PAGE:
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Published: Wednesday, 9/25/2013 - Updated: 1 year ago

Firefighters, medical technicians simulate 50-vehicle pileup

BLADE STAFF
Authorities respond to cars in a simulation that included a 40-50 car pile-up caused by a tornado on the Ohio Turnpike between I-280 and I-75 during a Lucas & Northern Wood County Mass Casualty Incident Response Plan exercise at  Owens Community College. Authorities respond to cars in a simulation that included a 40-50 car pile-up caused by a tornado on the Ohio Turnpike between I-280 and I-75 during a Lucas & Northern Wood County Mass Casualty Incident Response Plan exercise at Owens Community College.
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Firefighters and medical technicians from more than a dozen area fire departments participated in a mass-casualty exercise today simulating a 50-vehicle pileup on the Ohio Turnpike.

Scores of students from several area high schools played the roles of victims while responders searched the tangle of vehicles -- mostly cars, but a few tractor-trailers, at least one van, and a Toledo Area Regional Transit Authority bus -- to determine who needed help most urgently and to usher those least "injured" to safety.

Paid for with a $55,600 federal Department of Homeland Security grant, the drill conducted at the Owens Community College Center for Emergency Preparedness in Perrysburg Township was intended to see how well participants could communicate and coordinate their efforts after receiving several months of training specific to mass-casualty incidents.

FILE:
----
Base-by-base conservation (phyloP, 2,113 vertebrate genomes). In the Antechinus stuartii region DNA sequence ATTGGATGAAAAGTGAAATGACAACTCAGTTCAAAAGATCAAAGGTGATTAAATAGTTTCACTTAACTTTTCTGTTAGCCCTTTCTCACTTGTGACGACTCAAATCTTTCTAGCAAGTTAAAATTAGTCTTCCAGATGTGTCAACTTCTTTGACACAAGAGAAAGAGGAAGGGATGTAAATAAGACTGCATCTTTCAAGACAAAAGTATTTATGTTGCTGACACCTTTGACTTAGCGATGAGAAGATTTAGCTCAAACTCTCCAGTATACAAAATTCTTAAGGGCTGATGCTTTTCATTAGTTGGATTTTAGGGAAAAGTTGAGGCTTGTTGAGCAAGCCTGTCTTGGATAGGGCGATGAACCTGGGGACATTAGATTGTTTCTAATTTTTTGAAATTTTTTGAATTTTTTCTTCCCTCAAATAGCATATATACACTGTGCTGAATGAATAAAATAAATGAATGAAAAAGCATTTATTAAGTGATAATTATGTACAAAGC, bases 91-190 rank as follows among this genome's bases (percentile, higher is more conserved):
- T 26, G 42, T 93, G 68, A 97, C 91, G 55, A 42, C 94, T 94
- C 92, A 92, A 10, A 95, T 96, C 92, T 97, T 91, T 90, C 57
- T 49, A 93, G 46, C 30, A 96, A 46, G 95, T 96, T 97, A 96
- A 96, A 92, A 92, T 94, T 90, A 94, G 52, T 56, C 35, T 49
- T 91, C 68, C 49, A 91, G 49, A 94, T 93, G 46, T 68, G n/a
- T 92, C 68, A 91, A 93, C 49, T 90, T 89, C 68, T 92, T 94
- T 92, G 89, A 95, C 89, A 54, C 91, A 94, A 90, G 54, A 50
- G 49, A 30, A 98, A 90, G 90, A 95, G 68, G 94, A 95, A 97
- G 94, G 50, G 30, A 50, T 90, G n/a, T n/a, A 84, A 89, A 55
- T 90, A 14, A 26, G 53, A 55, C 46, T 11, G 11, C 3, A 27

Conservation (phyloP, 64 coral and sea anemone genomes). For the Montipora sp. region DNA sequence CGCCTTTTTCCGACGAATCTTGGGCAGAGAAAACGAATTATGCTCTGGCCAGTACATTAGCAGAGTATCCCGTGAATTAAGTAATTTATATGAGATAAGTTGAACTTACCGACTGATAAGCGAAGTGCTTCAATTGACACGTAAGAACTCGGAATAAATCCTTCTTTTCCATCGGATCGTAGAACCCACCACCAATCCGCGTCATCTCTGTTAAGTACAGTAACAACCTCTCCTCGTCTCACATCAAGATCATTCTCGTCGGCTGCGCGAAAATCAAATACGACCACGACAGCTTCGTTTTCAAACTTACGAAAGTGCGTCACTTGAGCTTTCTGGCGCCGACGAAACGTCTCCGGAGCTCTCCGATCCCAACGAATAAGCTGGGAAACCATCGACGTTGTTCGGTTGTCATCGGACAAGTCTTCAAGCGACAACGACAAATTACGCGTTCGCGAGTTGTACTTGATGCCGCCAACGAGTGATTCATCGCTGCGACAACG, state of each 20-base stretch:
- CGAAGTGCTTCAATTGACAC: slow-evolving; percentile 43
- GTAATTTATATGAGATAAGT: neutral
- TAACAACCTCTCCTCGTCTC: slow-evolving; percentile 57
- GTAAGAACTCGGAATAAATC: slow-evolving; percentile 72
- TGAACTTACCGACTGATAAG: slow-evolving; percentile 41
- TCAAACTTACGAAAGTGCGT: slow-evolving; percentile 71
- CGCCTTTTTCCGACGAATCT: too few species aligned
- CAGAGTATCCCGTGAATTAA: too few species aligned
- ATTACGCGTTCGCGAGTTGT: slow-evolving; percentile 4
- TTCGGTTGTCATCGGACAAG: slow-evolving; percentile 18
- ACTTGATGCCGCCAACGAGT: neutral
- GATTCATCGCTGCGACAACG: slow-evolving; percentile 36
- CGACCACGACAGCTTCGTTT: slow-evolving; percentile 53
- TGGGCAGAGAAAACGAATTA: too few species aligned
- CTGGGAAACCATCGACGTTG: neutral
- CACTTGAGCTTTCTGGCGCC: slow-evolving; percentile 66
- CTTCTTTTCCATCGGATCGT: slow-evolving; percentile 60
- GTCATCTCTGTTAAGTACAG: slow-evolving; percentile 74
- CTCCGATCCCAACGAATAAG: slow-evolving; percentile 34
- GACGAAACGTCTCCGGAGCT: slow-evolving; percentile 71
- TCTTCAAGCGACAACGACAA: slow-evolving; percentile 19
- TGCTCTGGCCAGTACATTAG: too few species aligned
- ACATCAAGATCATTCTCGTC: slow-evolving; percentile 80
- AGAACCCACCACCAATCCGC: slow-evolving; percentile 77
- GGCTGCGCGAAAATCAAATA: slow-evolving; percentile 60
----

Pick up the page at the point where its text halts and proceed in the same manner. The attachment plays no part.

"Our purpose is that we have a plan to respond" to such an event, Toledo Fire Lt. Cheryl Hill, the exercise's director, said afterward. "We need to be able to activate the plan and get resources on the road right away."

Agencies from throughout Lucas and northern Wood counties, along with the Bedford Fire Department from Michigan and Allen-Clay in Ottawa County, participated. Patients were "sent" to six hospitals in Lucas County, with a separate group of students playing those roles.

According to the scenario, the chain-reaction crash was caused by a tornado, but such a pile-up could easily result from other causes, such as fog or a snow squall.



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